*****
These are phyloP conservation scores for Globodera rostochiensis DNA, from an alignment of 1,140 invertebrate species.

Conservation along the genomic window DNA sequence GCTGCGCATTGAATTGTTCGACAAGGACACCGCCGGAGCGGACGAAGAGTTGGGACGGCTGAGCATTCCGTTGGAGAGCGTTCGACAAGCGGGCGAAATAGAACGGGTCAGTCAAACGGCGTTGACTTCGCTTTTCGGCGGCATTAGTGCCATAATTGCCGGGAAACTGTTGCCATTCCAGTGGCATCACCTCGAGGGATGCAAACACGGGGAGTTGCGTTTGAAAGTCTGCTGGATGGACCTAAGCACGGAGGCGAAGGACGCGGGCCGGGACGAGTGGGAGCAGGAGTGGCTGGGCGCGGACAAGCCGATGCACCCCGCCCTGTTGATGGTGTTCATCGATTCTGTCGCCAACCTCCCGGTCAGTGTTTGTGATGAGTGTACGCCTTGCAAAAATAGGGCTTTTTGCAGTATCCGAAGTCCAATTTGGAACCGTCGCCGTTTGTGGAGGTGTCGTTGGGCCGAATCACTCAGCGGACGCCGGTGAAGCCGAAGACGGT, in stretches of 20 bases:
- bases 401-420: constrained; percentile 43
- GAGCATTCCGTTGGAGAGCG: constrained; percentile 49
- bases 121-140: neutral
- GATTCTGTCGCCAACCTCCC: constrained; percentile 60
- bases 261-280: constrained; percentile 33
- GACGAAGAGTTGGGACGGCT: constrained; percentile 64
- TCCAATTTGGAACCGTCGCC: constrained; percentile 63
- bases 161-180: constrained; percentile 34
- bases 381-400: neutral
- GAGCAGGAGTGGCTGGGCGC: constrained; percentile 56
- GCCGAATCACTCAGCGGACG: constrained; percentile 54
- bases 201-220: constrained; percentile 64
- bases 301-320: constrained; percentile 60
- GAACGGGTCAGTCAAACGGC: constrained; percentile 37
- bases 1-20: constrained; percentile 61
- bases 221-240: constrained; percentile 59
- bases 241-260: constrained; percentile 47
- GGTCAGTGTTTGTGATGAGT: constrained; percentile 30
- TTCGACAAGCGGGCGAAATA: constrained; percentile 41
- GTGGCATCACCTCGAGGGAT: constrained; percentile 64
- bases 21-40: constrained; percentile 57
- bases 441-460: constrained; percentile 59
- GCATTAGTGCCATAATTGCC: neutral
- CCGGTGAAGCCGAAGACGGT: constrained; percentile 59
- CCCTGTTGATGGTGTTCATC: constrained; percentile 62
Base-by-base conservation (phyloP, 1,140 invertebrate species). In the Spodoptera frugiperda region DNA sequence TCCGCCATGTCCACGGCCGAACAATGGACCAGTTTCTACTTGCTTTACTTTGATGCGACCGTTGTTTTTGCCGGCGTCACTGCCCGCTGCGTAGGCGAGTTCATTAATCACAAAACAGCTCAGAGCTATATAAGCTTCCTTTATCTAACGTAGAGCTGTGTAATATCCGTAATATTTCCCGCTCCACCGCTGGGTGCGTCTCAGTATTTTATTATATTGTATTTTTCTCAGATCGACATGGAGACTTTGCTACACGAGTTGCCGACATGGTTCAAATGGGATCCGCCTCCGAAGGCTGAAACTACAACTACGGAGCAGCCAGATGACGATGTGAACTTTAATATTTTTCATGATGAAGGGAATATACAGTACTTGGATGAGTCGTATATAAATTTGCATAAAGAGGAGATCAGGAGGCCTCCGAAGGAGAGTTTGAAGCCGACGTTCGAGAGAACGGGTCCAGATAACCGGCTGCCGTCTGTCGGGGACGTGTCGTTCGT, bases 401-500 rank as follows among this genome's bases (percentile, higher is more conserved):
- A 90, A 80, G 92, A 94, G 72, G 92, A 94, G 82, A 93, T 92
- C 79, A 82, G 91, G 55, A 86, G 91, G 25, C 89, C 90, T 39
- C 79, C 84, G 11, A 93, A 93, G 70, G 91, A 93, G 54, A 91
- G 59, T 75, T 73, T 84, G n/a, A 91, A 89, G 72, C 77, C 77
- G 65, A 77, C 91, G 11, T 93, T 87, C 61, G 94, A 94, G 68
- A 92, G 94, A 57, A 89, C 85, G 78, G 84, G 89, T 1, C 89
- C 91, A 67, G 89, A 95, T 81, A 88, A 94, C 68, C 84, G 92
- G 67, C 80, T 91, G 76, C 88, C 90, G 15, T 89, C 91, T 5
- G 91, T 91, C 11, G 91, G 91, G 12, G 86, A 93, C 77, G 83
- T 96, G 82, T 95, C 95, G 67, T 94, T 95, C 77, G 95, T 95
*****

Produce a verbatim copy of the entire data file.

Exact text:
These are phyloP conservation scores for Globodera rostochiensis DNA, from an alignment of 1,140 invertebrate species.

Conservation along the genomic window DNA sequence GCTGCGCATTGAATTGTTCGACAAGGACACCGCCGGAGCGGACGAAGAGTTGGGACGGCTGAGCATTCCGTTGGAGAGCGTTCGACAAGCGGGCGAAATAGAACGGGTCAGTCAAACGGCGTTGACTTCGCTTTTCGGCGGCATTAGTGCCATAATTGCCGGGAAACTGTTGCCATTCCAGTGGCATCACCTCGAGGGATGCAAACACGGGGAGTTGCGTTTGAAAGTCTGCTGGATGGACCTAAGCACGGAGGCGAAGGACGCGGGCCGGGACGAGTGGGAGCAGGAGTGGCTGGGCGCGGACAAGCCGATGCACCCCGCCCTGTTGATGGTGTTCATCGATTCTGTCGCCAACCTCCCGGTCAGTGTTTGTGATGAGTGTACGCCTTGCAAAAATAGGGCTTTTTGCAGTATCCGAAGTCCAATTTGGAACCGTCGCCGTTTGTGGAGGTGTCGTTGGGCCGAATCACTCAGCGGACGCCGGTGAAGCCGAAGACGGT, in stretches of 20 bases:
- bases 401-420: constrained; percentile 43
- GAGCATTCCGTTGGAGAGCG: constrained; percentile 49
- bases 121-140: neutral
- GATTCTGTCGCCAACCTCCC: constrained; percentile 60
- bases 261-280: constrained; percentile 33
- GACGAAGAGTTGGGACGGCT: constrained; percentile 64
- TCCAATTTGGAACCGTCGCC: constrained; percentile 63
- bases 161-180: constrained; percentile 34
- bases 381-400: neutral
- GAGCAGGAGTGGCTGGGCGC: constrained; percentile 56
- GCCGAATCACTCAGCGGACG: constrained; percentile 54
- bases 201-220: constrained; percentile 64
- bases 301-320: constrained; percentile 60
- GAACGGGTCAGTCAAACGGC: constrained; percentile 37
- bases 1-20: constrained; percentile 61
- bases 221-240: constrained; percentile 59
- bases 241-260: constrained; percentile 47
- GGTCAGTGTTTGTGATGAGT: constrained; percentile 30
- TTCGACAAGCGGGCGAAATA: constrained; percentile 41
- GTGGCATCACCTCGAGGGAT: constrained; percentile 64
- bases 21-40: constrained; percentile 57
- bases 441-460: constrained; percentile 59
- GCATTAGTGCCATAATTGCC: neutral
- CCGGTGAAGCCGAAGACGGT: constrained; percentile 59
- CCCTGTTGATGGTGTTCATC: constrained; percentile 62
Base-by-base conservation (phyloP, 1,140 invertebrate species). In the Spodoptera frugiperda region DNA sequence TCCGCCATGTCCACGGCCGAACAATGGACCAGTTTCTACTTGCTTTACTTTGATGCGACCGTTGTTTTTGCCGGCGTCACTGCCCGCTGCGTAGGCGAGTTCATTAATCACAAAACAGCTCAGAGCTATATAAGCTTCCTTTATCTAACGTAGAGCTGTGTAATATCCGTAATATTTCCCGCTCCACCGCTGGGTGCGTCTCAGTATTTTATTATATTGTATTTTTCTCAGATCGACATGGAGACTTTGCTACACGAGTTGCCGACATGGTTCAAATGGGATCCGCCTCCGAAGGCTGAAACTACAACTACGGAGCAGCCAGATGACGATGTGAACTTTAATATTTTTCATGATGAAGGGAATATACAGTACTTGGATGAGTCGTATATAAATTTGCATAAAGAGGAGATCAGGAGGCCTCCGAAGGAGAGTTTGAAGCCGACGTTCGAGAGAACGGGTCCAGATAACCGGCTGCCGTCTGTCGGGGACGTGTCGTTCGT, bases 401-500 rank as follows among this genome's bases (percentile, higher is more conserved):
- A 90, A 80, G 92, A 94, G 72, G 92, A 94, G 82, A 93, T 92
- C 79, A 82, G 91, G 55, A 86, G 91, G 25, C 89, C 90, T 39
- C 79, C 84, G 11, A 93, A 93, G 70, G 91, A 93, G 54, A 91
- G 59, T 75, T 73, T 84, G n/a, A 91, A 89, G 72, C 77, C 77
- G 65, A 77, C 91, G 11, T 93, T 87, C 61, G 94, A 94, G 68
- A 92, G 94, A 57, A 89, C 85, G 78, G 84, G 89, T 1, C 89
- C 91, A 67, G 89, A 95, T 81, A 88, A 94, C 68, C 84, G 92
- G 67, C 80, T 91, G 76, C 88, C 90, G 15, T 89, C 91, T 5
- G 91, T 91, C 11, G 91, G 91, G 12, G 86, A 93, C 77, G 83
- T 96, G 82, T 95, C 95, G 67, T 94, T 95, C 77, G 95, T 95